Payments on account

Payments on account’ are advance payments towards your tax bill (including Class 4 National Insurance if you’re self-employed).

You have to make 2 payments on account every year unless:

  • your last Self Assessment tax bill was less than £1,000
  • you paid more than 80% of the previous year’s tax you owed, for example through your tax code or because your bank had already deducted interest on your savings

Each payment is half your previous year’s tax bill. Payments are usually due by midnight on 31 January and 31 July.

If you still have tax to pay after you’ve made your payments on account, you must make a ‘balancing payment’ by midnight on 31 January next year.

If you know your tax bill is going to be lower than last year, you can ask HMRC to reduce your payments on account. You can do this either online or by post.

Late payments

If you fail to pay your tax bill before the tax year deadline, a fine of £100 will be issued immediately. You will then also be liable to pay interest on your tax bill. Further fines and higher interest will be applied if you continue to pay income tax, national insurance, or do not submit your self-assessment. HMRC can charge penalties of up to 100% of your tax bill, and they will suspect you of attempting to hide untaxed income, even if the mistake was benign.


For anyone who is a self-employed worker, receives taxable benefits, has a rental property, earns income from other sources completing a tax return is necessary. Failure to declare income to HMRC can lead to penalties and fines. Such fines could be devastating to your finances. Considering that early submission is an option, there is no excuse for failing to complete and submit your self-assessment.

As much as this process might seem confusing for newer taxpayers, making sure to keep all your records up to date, referring to a beginner’s guide like this, and asking specialists like dns accountants for help can all help to make self-assessment submission much easier.

Experienced and knowledgeable accountants such as dns can advise on the whole process of self-assessment, solving issues if they arise and advising you on all your financial needs.

For self-employed workers especially, the assistance dns can provide is invaluable. We will make sure every detail is accounted for; child benefit, allowable expenses related to your business, other income you may receive, we have expertise with everything and have ensured thousands of self-assessments have gone smoothly.

Simply, call us today on 03330603066, or you can also e-mail us at enquiry@dnsaccountants.co.uk. to get help and advice on all your self-assessment tax return needs.

Speak with an expert

Any questions? Schedule a call with one of our experts.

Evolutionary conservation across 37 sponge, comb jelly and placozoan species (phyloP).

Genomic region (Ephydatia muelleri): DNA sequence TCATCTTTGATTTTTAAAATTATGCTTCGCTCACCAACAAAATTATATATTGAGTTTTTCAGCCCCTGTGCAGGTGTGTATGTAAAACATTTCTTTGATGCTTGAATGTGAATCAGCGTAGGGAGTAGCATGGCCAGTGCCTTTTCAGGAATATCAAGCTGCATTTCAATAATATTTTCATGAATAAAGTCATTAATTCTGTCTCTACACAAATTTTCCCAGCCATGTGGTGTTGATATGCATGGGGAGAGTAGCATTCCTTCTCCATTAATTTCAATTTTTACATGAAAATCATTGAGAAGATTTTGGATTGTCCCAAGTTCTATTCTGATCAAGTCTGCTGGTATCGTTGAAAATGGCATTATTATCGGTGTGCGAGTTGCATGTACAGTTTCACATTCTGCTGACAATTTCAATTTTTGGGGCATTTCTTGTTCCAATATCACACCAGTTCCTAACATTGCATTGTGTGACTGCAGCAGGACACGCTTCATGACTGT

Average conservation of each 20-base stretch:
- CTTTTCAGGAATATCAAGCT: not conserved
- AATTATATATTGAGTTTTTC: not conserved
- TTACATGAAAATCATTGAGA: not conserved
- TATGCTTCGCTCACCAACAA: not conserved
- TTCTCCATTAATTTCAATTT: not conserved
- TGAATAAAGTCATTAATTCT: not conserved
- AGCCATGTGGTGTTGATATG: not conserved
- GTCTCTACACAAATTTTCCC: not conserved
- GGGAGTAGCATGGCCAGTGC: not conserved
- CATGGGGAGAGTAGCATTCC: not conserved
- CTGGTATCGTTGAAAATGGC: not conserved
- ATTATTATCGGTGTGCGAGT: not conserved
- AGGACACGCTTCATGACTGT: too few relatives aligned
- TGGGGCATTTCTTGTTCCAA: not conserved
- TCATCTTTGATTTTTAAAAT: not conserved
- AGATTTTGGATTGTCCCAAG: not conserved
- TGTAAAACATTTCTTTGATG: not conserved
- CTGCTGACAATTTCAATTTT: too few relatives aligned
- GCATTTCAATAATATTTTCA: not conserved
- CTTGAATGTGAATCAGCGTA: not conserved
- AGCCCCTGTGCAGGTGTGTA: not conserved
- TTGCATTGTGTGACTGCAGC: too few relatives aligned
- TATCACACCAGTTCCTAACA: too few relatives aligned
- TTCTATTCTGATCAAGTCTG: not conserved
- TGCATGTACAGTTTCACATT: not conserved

About the author
Blog Author

Sumit Agarwal
Sumit Agarwal (ACMA ACA India), the Managing partner of dns accountants is a highly respected accountant with expertise in helping owner-managed businesses.

  • Book a free consultation
Receive accounting news and updates in your inbox

About the author
Blog Author

Sumit Agarwal
Sumit Agarwal (ACMA ACA India), the Managing partner of dns accountants is a highly respected accountant with expertise in helping owner-managed businesses.


See how dns can help
you today.

Save tax
Save tax

Our experts will work with you to reduce your corporation, personal or any other tax liability, all within the rules of the UK tax legislations. We’ll ensure you’re claiming all allowances and expense claims that you would be elegible for.

Reduce your admin
Reduce your admin

We give free software to all of our clients. You’ll be able to raise sales invoices, snap pictures of receipts and be MTD compliant with ease. You can even manage your business anywhere there’s an internet connection, thanks to our mobile app!

Grow your business
Grow your business

Successful business owners are those that are on top of their numbers. Businesses are driven by the numbers behind them. If you’re not reviewing your profit & loss or balance sheet regularly, how would you know how your business has performed and how would you make proper business decisions? We can help you make sense of your numbers.

Free Business Software!

Limited time only!

Free Business Software

Say Goodbye to Bookkeeping Hassles: Nomi offers Free Receipt Processing and big savings!

  • Built in payment solutions.
  • Track profitability, debtors and creditors
  • Snap pics of receipts with the mobile app
  • Free Receipt Processing
  • Hasslefree Bookkeeping
  • Cost Reduction
Get Started
Close nomi